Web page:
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This week, with the tragic death of Gugu Zulu, I wanted to write about love and the wounds of loss. But then President Jacob Zuma came to Cape Town last Thursday. And there he was flanked by none other than Marius Fransman. When Zuma did his bodyguard-surrounded walkabout in Nelson Mandela Bay, Danny Jordaan was nowhere to be seen. But not Fransman. No, he was right there, next to his friend, the president, confirming what many have been saying in the ANC, that he is protected by Number One.
Before I go any further, I should declare that I have known Fransman for over 20 years. I have never socialised with him, but we have worked and canvassed together numerous times since pre-1994. I was saddened when I heard about the accusations of sexual harassment against him by Louisa Wynand and wanted to believe it was not true.
I don’t know Louisa Wynand at all, but I have read and listened to the various interviews she has given. She comes across as someone who is principled and balanced. Her story has stayed consistent and she seems to be well aware, as many women before who have laid complaints against powerful men have come to realise, that it would be far easier for her to drop the case than to continue with it. She has already lost her privacy, sense of security and job, and will continue to struggle to rebuild her life long after this matter is, well, put to bed.
Fransman on the other hand, has only issued a few press statements and declined requests for interviews, presumably on legal advice.
Questions about the case
In the absence of any clarification from Fransman, numerous questions remain about this case:
Firstly: Why was Wynand taken along to an ANC conference, when she was apparently not working for Fransman in an ANC capacity, but in his private business?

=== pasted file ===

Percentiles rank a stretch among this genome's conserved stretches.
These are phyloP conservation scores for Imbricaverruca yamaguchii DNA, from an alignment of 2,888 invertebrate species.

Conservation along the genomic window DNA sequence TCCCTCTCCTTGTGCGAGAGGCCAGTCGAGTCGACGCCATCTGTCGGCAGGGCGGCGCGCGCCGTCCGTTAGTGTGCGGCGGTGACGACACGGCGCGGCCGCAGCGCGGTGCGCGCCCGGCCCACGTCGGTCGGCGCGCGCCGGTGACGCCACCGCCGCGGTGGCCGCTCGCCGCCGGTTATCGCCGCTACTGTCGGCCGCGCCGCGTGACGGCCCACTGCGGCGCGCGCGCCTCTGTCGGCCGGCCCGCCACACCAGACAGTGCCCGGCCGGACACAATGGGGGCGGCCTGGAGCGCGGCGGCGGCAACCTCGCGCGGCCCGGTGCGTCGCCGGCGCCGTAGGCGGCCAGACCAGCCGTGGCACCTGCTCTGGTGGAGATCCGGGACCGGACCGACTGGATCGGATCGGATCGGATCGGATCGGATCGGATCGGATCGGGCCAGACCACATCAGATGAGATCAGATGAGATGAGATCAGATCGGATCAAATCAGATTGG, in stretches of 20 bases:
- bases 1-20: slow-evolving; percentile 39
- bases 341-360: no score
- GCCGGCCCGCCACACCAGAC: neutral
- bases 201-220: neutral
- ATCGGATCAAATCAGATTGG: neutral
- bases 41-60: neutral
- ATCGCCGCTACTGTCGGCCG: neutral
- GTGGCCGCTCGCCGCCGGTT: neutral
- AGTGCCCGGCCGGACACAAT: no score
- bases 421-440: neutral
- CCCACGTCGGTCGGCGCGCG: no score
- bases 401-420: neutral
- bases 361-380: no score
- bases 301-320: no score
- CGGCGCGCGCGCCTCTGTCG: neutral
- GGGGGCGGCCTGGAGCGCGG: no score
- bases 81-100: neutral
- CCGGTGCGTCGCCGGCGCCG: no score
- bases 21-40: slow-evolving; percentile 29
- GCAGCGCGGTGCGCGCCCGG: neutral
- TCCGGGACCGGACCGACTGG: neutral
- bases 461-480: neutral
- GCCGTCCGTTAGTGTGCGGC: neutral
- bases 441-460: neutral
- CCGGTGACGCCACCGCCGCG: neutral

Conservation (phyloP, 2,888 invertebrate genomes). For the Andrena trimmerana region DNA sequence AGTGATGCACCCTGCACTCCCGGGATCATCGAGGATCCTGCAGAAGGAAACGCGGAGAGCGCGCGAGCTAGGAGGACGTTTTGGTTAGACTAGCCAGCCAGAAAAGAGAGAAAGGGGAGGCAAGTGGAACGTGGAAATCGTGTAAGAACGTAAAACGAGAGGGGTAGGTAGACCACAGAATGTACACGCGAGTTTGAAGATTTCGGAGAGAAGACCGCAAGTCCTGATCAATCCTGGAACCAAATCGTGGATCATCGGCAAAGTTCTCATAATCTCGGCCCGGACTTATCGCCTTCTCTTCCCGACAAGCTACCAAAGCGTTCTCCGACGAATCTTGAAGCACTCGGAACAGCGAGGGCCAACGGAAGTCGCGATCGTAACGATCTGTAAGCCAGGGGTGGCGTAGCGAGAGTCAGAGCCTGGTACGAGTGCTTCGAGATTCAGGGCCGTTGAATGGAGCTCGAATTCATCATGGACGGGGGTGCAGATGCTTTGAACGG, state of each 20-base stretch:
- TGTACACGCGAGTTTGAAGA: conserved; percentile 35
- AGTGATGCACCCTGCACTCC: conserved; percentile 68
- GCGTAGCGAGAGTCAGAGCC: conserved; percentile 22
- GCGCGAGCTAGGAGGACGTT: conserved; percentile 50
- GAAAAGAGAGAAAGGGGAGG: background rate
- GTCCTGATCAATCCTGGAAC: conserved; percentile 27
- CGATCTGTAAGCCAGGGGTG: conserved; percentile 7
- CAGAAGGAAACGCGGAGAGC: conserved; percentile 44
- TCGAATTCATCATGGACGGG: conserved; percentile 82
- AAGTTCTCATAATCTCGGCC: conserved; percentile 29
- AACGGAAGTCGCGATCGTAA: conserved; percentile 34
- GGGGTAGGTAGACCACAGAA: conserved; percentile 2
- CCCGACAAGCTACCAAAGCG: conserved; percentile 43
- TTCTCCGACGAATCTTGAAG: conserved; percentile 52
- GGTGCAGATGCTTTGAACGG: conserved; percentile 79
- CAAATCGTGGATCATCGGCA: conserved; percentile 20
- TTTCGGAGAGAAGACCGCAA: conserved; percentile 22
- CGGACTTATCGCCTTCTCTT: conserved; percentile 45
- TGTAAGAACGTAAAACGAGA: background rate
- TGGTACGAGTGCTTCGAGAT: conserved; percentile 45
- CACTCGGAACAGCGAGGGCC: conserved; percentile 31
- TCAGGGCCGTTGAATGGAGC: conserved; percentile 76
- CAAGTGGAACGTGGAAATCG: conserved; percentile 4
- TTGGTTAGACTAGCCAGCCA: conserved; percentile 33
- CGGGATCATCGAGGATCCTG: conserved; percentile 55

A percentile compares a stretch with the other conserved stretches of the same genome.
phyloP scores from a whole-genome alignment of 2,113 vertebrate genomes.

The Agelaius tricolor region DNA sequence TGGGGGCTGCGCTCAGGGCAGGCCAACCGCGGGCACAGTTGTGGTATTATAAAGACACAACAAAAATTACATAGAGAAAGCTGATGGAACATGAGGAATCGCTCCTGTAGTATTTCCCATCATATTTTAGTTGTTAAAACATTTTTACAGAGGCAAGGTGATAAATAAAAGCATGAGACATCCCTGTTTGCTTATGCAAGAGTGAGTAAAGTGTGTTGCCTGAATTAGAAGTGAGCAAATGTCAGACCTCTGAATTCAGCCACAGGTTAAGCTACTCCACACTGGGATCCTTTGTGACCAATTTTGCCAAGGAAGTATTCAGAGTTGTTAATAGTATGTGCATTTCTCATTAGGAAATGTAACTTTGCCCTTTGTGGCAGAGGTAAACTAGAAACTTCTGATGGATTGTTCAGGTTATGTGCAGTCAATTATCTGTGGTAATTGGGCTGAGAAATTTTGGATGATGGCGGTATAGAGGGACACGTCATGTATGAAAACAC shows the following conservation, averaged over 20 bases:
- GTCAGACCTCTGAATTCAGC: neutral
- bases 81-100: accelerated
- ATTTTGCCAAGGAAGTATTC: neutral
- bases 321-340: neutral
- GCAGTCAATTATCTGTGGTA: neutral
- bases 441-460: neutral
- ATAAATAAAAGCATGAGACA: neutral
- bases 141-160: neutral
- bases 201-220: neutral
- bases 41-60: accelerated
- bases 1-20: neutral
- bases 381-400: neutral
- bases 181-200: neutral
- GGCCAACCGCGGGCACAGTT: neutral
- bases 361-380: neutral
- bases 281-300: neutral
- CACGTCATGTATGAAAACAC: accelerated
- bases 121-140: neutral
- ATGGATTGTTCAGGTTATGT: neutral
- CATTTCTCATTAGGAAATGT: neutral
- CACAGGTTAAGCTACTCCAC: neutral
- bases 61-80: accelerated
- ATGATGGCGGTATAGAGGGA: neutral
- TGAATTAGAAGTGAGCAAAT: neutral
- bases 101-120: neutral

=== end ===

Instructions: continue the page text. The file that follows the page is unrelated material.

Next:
Secondly: Knowing that there were at least three people travelling together, why were there only two rooms booked at the Flamingo hotel and Casino in Kimberley? Of course before 1994 when party money was scarce ANC comrades of the same gender were required to share rooms at ANC events, (I shared a room with Naledi Pandor once, but that is a story for another day). However, 20 years later, I won’t buy it for a second that a former Cabinet Member was planning to share a room with one of his male comrades. My guess is that the ANC covered the cost of two rooms for the official delegates, but not for Wynand, because she wasn’t there in an ANC capacity. But then, why did Fransman not pay for an extra one? A room at the hotel in questions costs R595 per night and an additional R70 for breakfast - not a big stretch on his salary and if it was a legitimate business expense, he could have claimedit back.
Thirdly: Fransman has insisted that Wynand’s allegations were a “honey-trap”, set up by his political opponents. Perhaps. Politics is a dirty business, but Fransman is a seasoned politician. So morals aside, the question remains why it did not cross his mind that as a 47-year-old married man it might create a problem for him when found to be visiting the room of a 21-year-old young woman.